- Mental Health Hotline is a free, 24-hour service established to provide resources for those seeking help and connect them with appropriate and local care.
As shown from the statistics below, you should never feel alone if you are battling PTSD symptoms. The fact is millions of other people across the country share your journey. The following are some interesting facts about PTSD:
- Overall, PTSD affects around 5-6% of the US population or approximately 13 million Americans each year
- 20% of individuals who experience or witness a traumatic event end up with PTSD
- About 36.6 % of adults with PTSD experience serious impairment. Another 33.1% experience moderate impairment and 30.2% have mild impairment.
- About 5% of adolescents in the US experience PTSD
- PTSD is more common in women than in men. While the prevalence in men is estimated at 4%, PTSD impacts 8% of adult women.
What Can Cause PTSD?
PTSD can be triggered by exposure to a terrifying event that you experienced or witnessed. The situation we find to be traumatic tends to vary from person to person. However, some of the common life-threatening events that might cause someone to develop PTSD include:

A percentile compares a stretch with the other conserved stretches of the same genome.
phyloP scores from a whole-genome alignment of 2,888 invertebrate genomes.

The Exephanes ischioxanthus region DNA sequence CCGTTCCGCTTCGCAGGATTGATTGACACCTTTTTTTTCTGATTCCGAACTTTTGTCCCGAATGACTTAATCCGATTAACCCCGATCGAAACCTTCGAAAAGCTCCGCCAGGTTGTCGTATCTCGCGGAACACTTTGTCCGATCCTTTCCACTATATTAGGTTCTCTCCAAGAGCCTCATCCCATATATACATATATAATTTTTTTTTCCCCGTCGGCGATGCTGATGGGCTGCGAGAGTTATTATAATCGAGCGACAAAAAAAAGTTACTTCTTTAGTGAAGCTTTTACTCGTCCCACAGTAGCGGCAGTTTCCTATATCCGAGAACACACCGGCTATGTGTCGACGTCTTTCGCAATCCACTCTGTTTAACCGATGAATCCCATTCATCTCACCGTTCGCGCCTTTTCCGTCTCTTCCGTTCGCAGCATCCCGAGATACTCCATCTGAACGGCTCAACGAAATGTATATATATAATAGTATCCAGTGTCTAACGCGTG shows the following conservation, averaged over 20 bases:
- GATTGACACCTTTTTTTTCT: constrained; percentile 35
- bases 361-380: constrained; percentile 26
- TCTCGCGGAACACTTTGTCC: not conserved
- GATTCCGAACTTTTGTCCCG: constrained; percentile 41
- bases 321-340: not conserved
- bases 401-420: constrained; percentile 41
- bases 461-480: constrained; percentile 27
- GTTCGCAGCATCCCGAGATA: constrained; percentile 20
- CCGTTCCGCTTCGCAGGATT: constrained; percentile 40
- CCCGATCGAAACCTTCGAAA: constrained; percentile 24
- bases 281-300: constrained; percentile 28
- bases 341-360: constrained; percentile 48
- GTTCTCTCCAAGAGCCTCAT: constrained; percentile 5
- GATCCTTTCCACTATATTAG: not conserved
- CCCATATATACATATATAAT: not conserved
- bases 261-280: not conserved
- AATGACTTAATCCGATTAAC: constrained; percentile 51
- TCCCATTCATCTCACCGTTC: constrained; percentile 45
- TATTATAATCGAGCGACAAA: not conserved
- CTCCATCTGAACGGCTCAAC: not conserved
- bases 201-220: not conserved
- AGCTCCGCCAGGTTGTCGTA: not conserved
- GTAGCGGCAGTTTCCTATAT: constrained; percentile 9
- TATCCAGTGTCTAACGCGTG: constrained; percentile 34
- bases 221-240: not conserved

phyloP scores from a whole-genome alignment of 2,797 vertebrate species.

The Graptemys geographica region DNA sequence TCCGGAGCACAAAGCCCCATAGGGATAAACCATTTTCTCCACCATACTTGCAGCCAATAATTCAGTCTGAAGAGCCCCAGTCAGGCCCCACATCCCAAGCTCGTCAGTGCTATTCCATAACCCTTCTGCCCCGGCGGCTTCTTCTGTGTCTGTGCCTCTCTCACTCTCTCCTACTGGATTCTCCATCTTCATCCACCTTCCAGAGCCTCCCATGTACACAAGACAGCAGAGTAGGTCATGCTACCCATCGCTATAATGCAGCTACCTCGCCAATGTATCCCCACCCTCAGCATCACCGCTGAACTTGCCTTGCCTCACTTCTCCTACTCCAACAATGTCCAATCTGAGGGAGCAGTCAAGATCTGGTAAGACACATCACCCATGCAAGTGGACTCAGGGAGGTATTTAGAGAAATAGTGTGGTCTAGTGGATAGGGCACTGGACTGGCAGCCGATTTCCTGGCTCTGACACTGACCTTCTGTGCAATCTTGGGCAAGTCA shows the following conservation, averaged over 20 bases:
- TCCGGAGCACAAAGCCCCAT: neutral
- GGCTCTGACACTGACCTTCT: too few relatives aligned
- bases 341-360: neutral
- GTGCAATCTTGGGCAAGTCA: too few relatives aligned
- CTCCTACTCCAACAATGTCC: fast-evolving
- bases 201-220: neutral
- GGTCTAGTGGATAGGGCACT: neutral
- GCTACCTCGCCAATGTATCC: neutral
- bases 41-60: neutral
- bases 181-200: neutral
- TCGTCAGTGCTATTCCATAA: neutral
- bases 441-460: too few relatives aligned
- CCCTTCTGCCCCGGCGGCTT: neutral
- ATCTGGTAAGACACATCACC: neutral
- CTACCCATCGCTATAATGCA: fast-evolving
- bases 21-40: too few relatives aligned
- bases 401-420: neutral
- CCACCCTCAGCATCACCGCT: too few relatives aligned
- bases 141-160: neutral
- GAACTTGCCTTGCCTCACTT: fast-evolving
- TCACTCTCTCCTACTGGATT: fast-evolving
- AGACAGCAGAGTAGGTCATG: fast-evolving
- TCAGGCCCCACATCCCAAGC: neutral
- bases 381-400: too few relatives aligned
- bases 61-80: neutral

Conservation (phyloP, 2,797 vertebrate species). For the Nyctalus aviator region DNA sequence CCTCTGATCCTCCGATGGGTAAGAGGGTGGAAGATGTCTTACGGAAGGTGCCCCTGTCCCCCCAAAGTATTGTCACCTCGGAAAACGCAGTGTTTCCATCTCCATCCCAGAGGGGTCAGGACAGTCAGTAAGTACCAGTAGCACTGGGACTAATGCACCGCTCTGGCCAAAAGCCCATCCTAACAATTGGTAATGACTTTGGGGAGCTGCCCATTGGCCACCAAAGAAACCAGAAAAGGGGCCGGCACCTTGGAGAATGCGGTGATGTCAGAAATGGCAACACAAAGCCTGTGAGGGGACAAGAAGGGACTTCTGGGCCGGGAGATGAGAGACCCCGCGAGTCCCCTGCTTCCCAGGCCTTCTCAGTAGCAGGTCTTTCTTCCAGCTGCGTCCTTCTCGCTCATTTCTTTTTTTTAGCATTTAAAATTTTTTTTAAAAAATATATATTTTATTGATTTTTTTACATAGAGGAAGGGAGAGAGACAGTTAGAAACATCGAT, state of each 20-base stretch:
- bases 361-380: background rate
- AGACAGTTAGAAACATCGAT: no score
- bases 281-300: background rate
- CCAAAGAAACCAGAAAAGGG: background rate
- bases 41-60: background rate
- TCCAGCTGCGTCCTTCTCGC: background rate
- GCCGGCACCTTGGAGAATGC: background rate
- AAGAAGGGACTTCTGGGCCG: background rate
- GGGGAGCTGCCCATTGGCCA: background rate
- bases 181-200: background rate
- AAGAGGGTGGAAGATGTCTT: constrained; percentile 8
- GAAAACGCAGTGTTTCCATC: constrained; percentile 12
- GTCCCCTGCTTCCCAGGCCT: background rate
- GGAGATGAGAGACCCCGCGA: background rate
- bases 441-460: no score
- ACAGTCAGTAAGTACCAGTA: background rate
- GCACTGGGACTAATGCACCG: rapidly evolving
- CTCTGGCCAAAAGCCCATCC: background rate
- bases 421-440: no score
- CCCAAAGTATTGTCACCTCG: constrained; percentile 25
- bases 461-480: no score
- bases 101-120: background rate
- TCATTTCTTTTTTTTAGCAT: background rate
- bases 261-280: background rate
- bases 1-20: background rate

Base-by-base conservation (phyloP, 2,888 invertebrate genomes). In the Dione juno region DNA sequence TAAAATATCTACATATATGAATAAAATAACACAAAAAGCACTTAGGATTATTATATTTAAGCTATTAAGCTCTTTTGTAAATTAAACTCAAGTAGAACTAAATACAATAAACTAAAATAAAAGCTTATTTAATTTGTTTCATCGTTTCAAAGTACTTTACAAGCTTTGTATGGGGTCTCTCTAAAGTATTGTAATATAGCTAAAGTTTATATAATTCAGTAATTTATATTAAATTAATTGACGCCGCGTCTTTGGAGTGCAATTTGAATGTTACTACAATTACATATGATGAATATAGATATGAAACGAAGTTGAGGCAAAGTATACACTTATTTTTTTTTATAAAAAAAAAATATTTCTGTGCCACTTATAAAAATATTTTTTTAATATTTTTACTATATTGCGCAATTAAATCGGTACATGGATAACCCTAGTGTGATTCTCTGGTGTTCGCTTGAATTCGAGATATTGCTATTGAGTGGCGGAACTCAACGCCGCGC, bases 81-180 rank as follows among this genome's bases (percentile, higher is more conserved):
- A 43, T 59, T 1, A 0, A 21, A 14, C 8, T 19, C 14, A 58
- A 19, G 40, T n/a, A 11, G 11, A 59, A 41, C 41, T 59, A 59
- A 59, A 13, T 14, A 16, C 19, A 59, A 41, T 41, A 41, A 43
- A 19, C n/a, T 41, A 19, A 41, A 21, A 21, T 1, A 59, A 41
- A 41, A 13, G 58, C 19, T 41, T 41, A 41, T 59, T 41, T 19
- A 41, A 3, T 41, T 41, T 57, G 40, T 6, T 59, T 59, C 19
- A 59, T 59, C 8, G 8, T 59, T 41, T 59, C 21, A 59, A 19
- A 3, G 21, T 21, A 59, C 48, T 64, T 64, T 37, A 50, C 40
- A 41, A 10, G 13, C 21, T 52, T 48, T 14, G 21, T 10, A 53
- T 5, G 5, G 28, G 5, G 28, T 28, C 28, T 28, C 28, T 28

- Violent assaults
- Violent combat
- Vehicle accidents
- Natural disasters
- Sexual assault or rape
- Traumatic childbirth
- Losing a loved one
Different Types of PTSD and How They Present Themselves
There are different types of PTSD, and knowing which type of disorder you are experiencing can help you find the most effective treatment.
Although it is triggered by a significant trauma, uncomplicated PTSD doesn’t deal with multiple events. It can be linked to a specific accident, incident or natural disaster. The treatment for this type of disorder tends to be more straightforward than other types. Symptoms to watch out for include:
- Mood swings
Comorbid PTSD deals with multiple mental conditions. People with this disorder often have substance use problems. Typical comorbid conditions associated with PTSD include:
- Panic disorder